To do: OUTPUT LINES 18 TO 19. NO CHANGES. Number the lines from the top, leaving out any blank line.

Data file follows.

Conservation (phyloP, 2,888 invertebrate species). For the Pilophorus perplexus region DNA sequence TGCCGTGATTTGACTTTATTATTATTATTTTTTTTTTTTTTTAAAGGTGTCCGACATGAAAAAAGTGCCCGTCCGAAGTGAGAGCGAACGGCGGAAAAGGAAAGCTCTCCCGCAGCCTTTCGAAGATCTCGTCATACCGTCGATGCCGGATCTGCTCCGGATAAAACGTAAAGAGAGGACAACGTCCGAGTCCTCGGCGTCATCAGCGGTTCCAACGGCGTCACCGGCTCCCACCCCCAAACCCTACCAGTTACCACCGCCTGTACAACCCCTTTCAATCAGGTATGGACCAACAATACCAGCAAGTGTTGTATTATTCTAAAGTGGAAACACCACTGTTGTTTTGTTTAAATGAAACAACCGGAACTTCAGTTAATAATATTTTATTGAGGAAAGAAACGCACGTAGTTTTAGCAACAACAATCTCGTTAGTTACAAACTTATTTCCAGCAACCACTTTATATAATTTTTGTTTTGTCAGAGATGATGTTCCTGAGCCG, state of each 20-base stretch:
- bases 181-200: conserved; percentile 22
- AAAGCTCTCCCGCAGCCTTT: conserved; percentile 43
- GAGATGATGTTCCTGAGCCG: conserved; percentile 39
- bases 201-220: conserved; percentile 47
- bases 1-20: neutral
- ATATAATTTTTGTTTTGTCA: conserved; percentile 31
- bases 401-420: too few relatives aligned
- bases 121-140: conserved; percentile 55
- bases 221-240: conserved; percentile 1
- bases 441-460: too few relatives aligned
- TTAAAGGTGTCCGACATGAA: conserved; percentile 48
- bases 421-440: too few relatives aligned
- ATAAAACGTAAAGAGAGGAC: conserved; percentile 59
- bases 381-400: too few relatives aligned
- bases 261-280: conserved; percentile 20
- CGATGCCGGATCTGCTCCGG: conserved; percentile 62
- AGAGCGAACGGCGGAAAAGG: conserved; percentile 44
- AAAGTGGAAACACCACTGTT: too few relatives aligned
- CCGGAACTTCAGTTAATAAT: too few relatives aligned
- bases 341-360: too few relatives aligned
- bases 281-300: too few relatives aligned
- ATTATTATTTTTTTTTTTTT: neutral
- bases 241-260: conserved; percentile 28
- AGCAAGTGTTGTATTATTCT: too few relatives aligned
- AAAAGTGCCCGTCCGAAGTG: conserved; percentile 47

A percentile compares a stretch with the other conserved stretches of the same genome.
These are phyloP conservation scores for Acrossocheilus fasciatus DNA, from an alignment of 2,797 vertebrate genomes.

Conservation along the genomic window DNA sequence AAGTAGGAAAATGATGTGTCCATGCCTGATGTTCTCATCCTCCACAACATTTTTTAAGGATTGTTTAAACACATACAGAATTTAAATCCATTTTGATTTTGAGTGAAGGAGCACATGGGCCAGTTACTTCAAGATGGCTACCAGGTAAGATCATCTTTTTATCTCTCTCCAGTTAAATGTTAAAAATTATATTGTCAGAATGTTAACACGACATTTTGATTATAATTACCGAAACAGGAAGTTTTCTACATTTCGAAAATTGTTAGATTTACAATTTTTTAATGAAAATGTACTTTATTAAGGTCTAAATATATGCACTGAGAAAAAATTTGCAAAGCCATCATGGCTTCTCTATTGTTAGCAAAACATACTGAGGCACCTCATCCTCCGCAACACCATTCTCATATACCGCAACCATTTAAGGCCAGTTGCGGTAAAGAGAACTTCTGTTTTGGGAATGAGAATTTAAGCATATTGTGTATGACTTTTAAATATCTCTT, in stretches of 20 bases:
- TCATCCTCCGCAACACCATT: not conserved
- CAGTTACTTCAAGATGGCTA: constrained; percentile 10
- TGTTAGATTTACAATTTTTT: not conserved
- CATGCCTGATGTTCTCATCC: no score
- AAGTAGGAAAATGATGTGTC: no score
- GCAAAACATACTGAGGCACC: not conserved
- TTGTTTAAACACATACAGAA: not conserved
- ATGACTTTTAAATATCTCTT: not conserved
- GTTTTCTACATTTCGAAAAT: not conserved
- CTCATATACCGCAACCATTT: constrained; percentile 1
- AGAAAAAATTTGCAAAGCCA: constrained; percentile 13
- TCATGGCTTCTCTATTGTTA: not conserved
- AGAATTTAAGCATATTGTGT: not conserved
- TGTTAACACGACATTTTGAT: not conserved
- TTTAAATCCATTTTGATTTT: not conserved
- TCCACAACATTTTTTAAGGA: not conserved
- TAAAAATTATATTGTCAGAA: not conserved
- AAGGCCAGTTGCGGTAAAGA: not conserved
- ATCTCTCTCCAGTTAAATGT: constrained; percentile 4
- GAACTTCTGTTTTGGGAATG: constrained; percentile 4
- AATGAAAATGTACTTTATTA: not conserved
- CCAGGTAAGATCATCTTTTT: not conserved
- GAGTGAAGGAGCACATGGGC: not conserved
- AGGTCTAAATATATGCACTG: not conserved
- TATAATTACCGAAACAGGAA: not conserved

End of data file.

- AGAGCGAACGGCGGAAAAGG: conserved; percentile 44
- AAAGTGGAAACACCACTGTT: too few relatives aligned